MANILA – The Philippine Coast Guard (PCG) has readied deployable response groups and quick response teams in the regions of Cordillera and Ilocos in preparation for the weather disturbance “Mawar”.
In a news release Tuesday, the PCG said officer-in-charge Vice Admiral Rolando Punzalan Jr. ordered district commanders to ensure that PCG stations and substations nationwide, especially in Northern Luzon, are ready for “Mawar”, to be named “Betty” once it enters the Philippine Area of Responsibility on Friday or Saturday.
The PCG is also imposing stricter inspection of boats and other sea vessels to ensure safety of crew and passengers.
Search and rescue teams are also on standby and ready for deployment in areas that might get flooded.
Crew and fisherfolk are reminded to constantly monitor weather updates.
Relief supplies and family packs for distribution to evacuation centers are also being prepared by the PCG Auxiliary Group.
Punzalan advised residents in flood-prone areas to follow authorities and evacuate.
Prepositioned food packs
In a Palace briefing, Department of Social Welfare and Development (DSWD) Secretary Rex Gatchalian said they are likewise prepared.
“We have prepositioned goods … everywhere in the country,” Gatchalian told reporters.
“We have worked with PAGASA (Philippine Atmospheric Geophysical, Astronomical Services Administration) on the modeling that it seems going to, it seems at this point, kasi it’s very early. It’s going to affect Regions 2, Regions 1, all the way to Batanes,” he said.
Gatchalian said DSWD has augmented the stockpile of food packs in northern Luzon.
“Right now, ang average kasi nila (their average) will be around 30,000 to 50,000 in those two regions, independently of each other. Naka-preposition na iyon (Food packs have already been prepositioned). But we are doubling it up. The goal here is to double it before the end of business tomorrow (Wednesday),” Gatchalian said, adding that they started mobilizing as early as the weekend.
The food packs will be in areas with DSWD field offices, which are working with the local government units for logistical support.
Gatchalian assured there is enough fund for disaster response and that the quick response fund (QRF) from the national government could be readily made available.
“Remember in the quick response fund natin, part n’ya (part of it) is preparedness, making sure that handa tayo (we are ready) even before the storms come in. At DSWD, we have a full department doing disaster response,” he said.
The Department of the Interior and Local Government (DILG) directed all its regional directors to coordinate with their respective Regional Disaster Risk Reduction and Management Councils (RDDRMCs) continuously and to remind all local government units (LGUs) to prepare for Mawar.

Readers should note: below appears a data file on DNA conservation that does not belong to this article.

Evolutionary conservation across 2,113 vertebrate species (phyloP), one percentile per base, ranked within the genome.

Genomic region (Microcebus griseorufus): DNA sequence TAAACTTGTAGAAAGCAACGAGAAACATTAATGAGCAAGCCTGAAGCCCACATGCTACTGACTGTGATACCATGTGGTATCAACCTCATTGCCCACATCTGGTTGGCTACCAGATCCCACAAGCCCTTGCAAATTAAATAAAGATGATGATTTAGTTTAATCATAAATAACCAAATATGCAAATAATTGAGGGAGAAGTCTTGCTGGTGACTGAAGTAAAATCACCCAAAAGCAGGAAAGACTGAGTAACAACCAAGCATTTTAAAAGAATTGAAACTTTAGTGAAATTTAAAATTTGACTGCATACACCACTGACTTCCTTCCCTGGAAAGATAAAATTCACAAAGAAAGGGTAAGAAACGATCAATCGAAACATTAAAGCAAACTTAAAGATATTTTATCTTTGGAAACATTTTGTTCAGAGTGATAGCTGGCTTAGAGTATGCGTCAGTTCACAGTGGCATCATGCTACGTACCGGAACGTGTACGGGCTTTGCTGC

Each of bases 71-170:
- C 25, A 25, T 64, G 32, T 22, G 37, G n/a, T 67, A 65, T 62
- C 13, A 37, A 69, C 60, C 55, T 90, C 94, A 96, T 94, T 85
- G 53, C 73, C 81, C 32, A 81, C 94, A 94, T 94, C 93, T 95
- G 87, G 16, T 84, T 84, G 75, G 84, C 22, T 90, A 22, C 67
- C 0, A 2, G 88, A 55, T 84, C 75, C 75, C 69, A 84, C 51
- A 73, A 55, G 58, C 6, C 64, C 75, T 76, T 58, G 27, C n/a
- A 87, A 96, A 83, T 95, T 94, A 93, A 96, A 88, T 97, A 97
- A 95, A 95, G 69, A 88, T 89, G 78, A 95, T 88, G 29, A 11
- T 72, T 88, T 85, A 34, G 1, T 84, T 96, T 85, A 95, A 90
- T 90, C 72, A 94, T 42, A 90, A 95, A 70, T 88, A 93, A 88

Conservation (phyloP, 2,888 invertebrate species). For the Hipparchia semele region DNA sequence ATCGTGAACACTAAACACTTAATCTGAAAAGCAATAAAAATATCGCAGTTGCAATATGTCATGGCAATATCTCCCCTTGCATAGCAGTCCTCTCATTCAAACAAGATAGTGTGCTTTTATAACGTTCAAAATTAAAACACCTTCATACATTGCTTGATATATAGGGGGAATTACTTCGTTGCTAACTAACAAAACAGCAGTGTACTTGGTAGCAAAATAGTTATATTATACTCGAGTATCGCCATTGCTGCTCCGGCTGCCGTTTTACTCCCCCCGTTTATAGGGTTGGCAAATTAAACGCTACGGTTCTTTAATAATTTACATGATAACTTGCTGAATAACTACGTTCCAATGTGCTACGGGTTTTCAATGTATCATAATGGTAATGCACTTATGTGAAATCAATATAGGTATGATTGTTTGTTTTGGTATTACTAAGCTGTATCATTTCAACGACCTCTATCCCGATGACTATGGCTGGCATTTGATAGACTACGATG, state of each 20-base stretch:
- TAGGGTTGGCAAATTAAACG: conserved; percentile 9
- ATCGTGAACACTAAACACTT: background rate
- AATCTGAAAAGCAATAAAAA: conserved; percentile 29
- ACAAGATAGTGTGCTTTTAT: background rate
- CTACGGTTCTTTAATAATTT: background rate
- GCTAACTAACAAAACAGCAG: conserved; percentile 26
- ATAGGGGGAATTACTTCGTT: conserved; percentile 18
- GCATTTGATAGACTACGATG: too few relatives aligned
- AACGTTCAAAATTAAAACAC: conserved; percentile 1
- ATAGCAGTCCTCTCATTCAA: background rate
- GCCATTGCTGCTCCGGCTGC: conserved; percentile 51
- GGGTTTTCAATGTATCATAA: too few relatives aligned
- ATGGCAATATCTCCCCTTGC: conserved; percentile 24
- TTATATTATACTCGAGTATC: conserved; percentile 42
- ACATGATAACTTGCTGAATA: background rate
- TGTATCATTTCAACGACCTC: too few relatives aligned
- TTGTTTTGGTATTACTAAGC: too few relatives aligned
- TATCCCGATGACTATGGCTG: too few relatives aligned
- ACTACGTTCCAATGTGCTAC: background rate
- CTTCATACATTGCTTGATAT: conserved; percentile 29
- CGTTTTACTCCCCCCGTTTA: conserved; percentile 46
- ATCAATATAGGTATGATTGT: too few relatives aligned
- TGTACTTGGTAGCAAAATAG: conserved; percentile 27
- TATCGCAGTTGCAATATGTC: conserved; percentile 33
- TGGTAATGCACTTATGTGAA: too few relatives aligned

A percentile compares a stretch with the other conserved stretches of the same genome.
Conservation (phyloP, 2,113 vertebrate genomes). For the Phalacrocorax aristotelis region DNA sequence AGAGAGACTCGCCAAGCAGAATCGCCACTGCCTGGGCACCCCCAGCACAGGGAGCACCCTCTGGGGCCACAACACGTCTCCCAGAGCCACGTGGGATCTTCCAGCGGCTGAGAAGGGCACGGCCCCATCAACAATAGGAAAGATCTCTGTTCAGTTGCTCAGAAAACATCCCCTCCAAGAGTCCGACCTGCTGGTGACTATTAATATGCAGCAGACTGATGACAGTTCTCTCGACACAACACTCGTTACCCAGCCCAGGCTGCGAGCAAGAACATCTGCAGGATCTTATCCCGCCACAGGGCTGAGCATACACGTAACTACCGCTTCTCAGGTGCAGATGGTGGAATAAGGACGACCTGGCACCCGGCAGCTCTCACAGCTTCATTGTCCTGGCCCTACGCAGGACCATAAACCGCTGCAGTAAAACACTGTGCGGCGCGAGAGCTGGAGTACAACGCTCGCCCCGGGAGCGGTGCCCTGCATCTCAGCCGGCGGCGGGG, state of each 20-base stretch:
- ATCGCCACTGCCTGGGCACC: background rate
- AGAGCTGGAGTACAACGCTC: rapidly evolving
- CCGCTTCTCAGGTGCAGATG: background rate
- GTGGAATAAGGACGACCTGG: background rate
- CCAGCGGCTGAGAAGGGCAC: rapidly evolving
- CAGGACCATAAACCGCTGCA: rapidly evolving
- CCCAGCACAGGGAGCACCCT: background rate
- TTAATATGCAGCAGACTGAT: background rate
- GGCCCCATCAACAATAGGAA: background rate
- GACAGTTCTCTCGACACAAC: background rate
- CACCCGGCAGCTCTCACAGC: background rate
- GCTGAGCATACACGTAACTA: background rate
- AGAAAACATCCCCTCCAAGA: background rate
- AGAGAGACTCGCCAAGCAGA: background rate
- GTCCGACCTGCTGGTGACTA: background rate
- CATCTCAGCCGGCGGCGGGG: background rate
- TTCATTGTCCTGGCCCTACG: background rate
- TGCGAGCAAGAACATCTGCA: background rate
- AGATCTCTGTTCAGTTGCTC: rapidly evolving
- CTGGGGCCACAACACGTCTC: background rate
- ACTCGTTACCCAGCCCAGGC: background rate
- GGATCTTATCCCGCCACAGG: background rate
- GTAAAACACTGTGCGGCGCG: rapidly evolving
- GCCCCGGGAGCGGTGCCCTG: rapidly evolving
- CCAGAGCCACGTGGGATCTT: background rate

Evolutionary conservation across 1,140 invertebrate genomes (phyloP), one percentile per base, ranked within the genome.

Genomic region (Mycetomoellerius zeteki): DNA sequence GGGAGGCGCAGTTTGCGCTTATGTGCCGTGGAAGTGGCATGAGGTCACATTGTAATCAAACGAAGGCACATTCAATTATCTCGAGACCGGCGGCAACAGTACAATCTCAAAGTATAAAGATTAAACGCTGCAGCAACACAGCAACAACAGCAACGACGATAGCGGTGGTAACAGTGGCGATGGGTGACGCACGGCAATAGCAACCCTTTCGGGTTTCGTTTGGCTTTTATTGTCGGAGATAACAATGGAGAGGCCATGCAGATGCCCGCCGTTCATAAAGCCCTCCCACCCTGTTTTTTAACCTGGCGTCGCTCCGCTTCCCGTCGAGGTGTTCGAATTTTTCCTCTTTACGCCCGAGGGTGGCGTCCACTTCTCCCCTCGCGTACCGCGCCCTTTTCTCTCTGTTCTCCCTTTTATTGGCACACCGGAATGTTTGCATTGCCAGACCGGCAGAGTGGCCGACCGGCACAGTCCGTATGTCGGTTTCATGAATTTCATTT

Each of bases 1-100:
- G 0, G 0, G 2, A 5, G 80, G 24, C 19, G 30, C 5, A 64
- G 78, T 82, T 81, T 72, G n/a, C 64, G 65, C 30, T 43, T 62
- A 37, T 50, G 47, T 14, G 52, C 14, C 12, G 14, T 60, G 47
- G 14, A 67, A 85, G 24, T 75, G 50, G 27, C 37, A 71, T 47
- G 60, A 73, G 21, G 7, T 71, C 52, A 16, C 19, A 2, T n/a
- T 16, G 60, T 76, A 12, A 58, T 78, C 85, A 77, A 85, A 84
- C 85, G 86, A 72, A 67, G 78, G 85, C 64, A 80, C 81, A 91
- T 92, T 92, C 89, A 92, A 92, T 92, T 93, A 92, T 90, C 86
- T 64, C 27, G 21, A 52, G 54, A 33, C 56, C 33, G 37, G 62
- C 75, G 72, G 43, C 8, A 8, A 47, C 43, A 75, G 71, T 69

In an advisory on Tuesday, the DILG said all LGUs, especially those in areas with recent experience of extended or prolonged rain occurrences and/or landslides or floods, shall continue to monitor all PAGASA weather advisories and typhoon bulletins.
LGUs are also ordered to utilize HazardHunterPH to generate indicative hazard assessment reports on their respective jurisdictions.
Local DRRMCs are also directed to convene and conduct pre-disaster risk assessments for floods, flash floods, rain-induced landslides, debris flow, and strong winds.
The DILG said communities must also be continuously informed and advised of situation updates and preparations.
LGUs are also expected to conduct pruning of trees and vegetation and clearing of waterways such as canals and drainages.
If deemed necessary, LGUs are also urged to conduct preemptive evacuation and avoid areas affected by repeated flooding and landslides, meandering rivers with hillsides/riverbank erosion, floodplains with shifting and braiding streams, coastal areas affected by storm surge, flash flood areas, river deltas with many distributary channels, etc.
DILG Secretary Benjamin “Benhur” Abalos Jr. said he hopes to mitigate any casualties through these proactive and preventive measures against the super typhoon.
“With the advisories given by PAGASA, we need to brace ourselves and get ready to avoid casualties and other damages expected to be brought about by this potential weather disturbance,” Abalos said.
Guam-Manila flight cancelled
United Airlines on Tuesday canceled its Guam to Manila flight as the US territory braces for “Mawar.”
Flight UA 183 is supposed to depart Guam at 7:15 p.m. and arrive in Manila at 9:10 p.m., but United’s website indicated the flight was canceled due to forecasted severe weather conditions.
In a message posted on YouTube, Governor Lou Leon Guerrero placed Guam under Condition of Readiness 1, effective 1 p.m. Tuesday, which means damaging winds and rains may start within 12 hours of the announcement.
“Forecast show Mawar is likely to pass our region as a Category 3 typhoon,” she said.
Meanwhile, Philippine Airlines’ flight PR 111 from Guam landed in Manila at 7:36 a.m.
Mawar was last tracked 2,285 km east of the Visayas as of 3 p.m.
It is forecast to drag the southwesterly windflow, which will cause rains over parts of the country. (With reports from Ma. Cristina Arayata/PNA)